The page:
Richmond Hill Denied Historical District

Richmond Hill Denied Historical District

Ivan Mrakovcic has been trying to get a large area of Richmond Hill designated as a historical district. The Landmarks Preservation Commis- sion denied his proposal back in 2005 and recently declined his request for a new meeting on the plan. Forum Newsgroup photo by Luis Gronda.

For the last 14 years, one group has been trying to get a large section of Richmond Hill designated as a historical district, which would honor and protect the old, Victorian- style and Dutch-Colonial style homes in that neighborhood.

Ivan Mrakovcic, president of the Richmond Hill Historical Society and second Vice Chairman of Community Board 9, has been among a group of people hoping to get their district proposal approved by the Landmarks Preservation Commission (LPC).

But Mrakovcic said that the city agency has denied the historical society’s request for that designation.

In 2005, the LPC decided that the proposed area did not meet their requirements for a historical district designation. He said that he contacted LPC again about revisiting that decision and it refused.

“After extensive surveys and numerous site visits, we concluded in 2005 that while Richmond Hill has many interesting features, it doesn’t meet the Commission’s criteria for an historic district, as specified by the City’s Landmarks Law, which defines a historic district as constituting a distinct section of the city and contributing to a special sense of place. Our position has not changed,” said LPC spokeswoman Heather McCracken in an email to The Forum.

Although he is unsure of why they rejected their proposal, Mrakovcic said that the reason might be because the area is too large to get that designation.

The area stretches from 104th Street all the way to Lefferts Boulevard in the east. The southern boundary ends just a few blocks before Jamaica Avenue and the northern part of the proposed district ends just before Park Lane South. Overall, the whole district would be a little over 1 mile long. The reason, he said, for the proposal is so that people can look at and appreciate the type of architecture that is rare in Queens.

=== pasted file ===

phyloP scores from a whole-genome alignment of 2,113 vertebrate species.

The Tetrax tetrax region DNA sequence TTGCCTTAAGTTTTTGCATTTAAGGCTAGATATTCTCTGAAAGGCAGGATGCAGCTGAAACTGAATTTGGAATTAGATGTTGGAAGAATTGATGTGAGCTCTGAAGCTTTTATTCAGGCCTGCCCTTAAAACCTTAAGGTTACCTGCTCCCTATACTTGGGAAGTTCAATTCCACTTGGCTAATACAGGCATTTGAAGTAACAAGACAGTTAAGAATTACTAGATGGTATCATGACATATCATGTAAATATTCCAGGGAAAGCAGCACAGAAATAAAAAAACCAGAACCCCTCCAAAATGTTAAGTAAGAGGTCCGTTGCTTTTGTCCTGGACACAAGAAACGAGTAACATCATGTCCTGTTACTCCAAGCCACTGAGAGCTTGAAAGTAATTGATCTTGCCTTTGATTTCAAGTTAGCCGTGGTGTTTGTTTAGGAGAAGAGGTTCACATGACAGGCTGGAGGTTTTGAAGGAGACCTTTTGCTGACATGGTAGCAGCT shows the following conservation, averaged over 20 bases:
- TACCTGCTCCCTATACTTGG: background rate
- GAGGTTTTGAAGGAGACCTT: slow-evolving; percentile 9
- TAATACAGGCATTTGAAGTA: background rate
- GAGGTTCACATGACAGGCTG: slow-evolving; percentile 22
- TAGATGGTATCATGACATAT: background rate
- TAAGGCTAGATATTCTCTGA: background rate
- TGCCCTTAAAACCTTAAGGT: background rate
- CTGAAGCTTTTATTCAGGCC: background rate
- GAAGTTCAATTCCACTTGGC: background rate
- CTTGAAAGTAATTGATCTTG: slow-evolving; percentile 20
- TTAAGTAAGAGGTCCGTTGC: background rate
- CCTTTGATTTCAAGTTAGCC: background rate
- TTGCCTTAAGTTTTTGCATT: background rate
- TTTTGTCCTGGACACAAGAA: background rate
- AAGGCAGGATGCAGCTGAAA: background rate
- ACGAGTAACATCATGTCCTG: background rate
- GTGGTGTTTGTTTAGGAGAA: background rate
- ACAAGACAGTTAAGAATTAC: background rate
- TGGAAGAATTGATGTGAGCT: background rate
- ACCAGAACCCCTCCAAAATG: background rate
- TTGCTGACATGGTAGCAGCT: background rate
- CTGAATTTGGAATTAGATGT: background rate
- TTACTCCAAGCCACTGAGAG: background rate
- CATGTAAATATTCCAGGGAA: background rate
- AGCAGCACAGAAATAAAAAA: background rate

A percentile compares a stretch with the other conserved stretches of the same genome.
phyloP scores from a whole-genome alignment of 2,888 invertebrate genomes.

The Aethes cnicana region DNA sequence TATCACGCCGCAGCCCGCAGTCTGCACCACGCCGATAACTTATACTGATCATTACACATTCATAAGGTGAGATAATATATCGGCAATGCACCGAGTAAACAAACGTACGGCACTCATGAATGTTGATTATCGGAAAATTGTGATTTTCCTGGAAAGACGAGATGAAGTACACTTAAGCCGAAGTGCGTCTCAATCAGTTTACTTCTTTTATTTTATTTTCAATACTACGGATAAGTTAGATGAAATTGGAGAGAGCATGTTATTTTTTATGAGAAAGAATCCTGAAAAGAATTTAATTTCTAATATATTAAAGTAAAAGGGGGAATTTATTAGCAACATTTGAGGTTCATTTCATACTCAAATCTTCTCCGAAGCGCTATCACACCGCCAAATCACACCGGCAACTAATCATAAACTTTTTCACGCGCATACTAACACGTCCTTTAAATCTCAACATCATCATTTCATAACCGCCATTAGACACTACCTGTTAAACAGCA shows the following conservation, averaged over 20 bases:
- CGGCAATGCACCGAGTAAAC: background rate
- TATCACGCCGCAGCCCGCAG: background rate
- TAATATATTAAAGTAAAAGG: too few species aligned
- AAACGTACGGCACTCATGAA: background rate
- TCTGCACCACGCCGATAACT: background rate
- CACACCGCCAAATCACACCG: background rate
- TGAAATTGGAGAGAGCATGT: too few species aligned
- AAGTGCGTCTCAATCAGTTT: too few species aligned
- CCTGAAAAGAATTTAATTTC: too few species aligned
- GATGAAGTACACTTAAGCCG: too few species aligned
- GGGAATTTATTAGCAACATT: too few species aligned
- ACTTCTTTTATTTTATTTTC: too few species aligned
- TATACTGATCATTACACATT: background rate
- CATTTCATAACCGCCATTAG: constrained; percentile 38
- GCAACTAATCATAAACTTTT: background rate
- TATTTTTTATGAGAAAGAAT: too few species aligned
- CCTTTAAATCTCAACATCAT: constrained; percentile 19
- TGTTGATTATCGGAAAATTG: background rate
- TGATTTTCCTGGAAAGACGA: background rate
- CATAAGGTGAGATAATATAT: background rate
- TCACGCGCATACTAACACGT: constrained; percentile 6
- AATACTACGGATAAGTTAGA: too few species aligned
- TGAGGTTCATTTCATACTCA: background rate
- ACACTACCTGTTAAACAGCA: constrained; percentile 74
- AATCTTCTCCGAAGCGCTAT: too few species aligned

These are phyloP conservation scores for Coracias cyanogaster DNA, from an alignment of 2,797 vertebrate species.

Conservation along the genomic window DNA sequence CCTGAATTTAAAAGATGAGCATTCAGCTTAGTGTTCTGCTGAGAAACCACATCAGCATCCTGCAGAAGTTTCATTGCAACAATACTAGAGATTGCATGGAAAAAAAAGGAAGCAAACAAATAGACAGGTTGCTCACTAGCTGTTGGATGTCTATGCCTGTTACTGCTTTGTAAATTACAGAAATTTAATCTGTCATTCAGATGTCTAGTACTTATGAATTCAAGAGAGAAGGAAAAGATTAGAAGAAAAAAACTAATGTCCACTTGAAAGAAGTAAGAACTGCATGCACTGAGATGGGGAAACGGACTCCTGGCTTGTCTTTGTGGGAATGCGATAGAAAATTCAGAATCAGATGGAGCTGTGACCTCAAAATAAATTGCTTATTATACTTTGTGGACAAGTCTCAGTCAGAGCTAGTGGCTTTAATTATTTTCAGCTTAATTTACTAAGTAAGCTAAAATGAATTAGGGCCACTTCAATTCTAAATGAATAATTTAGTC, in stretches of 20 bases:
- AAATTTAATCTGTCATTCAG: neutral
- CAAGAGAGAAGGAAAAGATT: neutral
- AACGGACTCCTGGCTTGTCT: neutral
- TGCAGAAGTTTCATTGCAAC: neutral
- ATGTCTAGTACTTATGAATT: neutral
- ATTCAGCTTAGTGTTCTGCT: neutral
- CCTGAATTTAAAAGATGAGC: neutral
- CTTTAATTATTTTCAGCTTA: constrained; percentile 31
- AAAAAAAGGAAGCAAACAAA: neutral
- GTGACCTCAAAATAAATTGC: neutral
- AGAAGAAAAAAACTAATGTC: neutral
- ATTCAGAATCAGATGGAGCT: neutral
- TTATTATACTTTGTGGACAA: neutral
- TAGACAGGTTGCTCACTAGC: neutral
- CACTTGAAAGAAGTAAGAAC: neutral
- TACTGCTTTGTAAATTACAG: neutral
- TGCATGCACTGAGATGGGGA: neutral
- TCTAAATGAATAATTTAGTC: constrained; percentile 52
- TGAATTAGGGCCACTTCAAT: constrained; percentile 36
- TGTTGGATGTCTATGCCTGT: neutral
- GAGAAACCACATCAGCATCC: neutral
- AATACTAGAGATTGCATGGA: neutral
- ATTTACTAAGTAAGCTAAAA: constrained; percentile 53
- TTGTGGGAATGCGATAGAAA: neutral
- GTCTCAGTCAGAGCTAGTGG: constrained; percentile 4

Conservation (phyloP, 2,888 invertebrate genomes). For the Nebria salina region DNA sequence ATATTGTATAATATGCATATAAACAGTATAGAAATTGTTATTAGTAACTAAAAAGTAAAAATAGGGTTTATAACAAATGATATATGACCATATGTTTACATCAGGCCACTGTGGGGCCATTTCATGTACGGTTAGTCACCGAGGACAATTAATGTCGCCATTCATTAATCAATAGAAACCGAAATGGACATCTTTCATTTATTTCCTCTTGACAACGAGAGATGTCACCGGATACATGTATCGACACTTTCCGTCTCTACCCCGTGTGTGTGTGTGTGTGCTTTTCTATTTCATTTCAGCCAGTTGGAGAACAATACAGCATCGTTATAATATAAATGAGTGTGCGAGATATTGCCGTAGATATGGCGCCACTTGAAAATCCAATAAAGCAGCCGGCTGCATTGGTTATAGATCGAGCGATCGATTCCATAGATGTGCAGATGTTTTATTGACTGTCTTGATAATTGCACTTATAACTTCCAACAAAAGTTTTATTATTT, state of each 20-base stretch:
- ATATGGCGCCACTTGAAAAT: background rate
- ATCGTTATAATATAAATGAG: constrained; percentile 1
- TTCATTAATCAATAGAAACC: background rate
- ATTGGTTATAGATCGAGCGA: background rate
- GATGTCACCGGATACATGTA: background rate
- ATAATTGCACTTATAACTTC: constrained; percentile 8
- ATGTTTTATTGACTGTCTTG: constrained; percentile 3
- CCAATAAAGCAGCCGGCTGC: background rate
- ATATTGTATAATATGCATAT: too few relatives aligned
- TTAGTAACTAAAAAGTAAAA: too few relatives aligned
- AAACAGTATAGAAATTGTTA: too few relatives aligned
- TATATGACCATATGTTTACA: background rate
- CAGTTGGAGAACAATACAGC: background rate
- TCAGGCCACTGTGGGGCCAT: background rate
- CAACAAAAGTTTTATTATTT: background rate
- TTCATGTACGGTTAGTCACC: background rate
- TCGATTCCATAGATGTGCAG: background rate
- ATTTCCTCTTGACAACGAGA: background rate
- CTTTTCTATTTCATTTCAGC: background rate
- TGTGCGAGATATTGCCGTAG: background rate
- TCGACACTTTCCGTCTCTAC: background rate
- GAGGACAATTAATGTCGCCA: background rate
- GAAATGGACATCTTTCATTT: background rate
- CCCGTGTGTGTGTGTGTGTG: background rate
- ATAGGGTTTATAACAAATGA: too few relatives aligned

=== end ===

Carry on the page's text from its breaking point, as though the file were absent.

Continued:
“It’s more of an endeavor to preserve this kind of architecture,” Mrakovcic said. “It’s for people to marvel at.”

One man has complained about facing similar struggles with getting places designated for a historical district.

Michael Perlman, chairman of the Rego-Forest Preservation Council, said that he has tried to get the same designation for some areas in Forest Hills and has also been unsuccessful.

The buildings in question include the Forest Hills Tennis Stadium, Eddie’s Sweet Shop and several neo- renaissance style homes that are on 72 Avenue between Austin Street and Queens Boulevard.
Because of their unsuccessful bids for that designation, most of the renaissance homes have been demolished. According to Perlman, there were originally 10 houses that would have been under the historic district and now there are only four remaining.

As for the proposed area in Richmond Hill, Perlman agrees that it should receive that designa- tion because that style of home has withstood the test of time.

“It’s one of the few places in Queens that’s mostly unchanged,” he said.

Perlman added that, when it comes to designating historical districts, he feels that the LPC ignores the western and southern parts of Queens, electing to accept proposals from other boroughs.
“I have a feeling that if these Victorian houses were in Manhattan and not Queens, it would have been designated already,” he said.

As for Mrakovcic, he said that the historical district proposal will be revamped and submitted again to the LPC. Although he declined to say what the changes would be, he did say that the new proposal would be smaller in hopes of boosting its chances of getting LPC’s approval.

He added that it will be a difficult decision to decide what areas will make the cut and what will be eliminated.

“It’s never easy because you see so many examples of beautiful buildings,” Mrakovcic said.

By Luis Gronda


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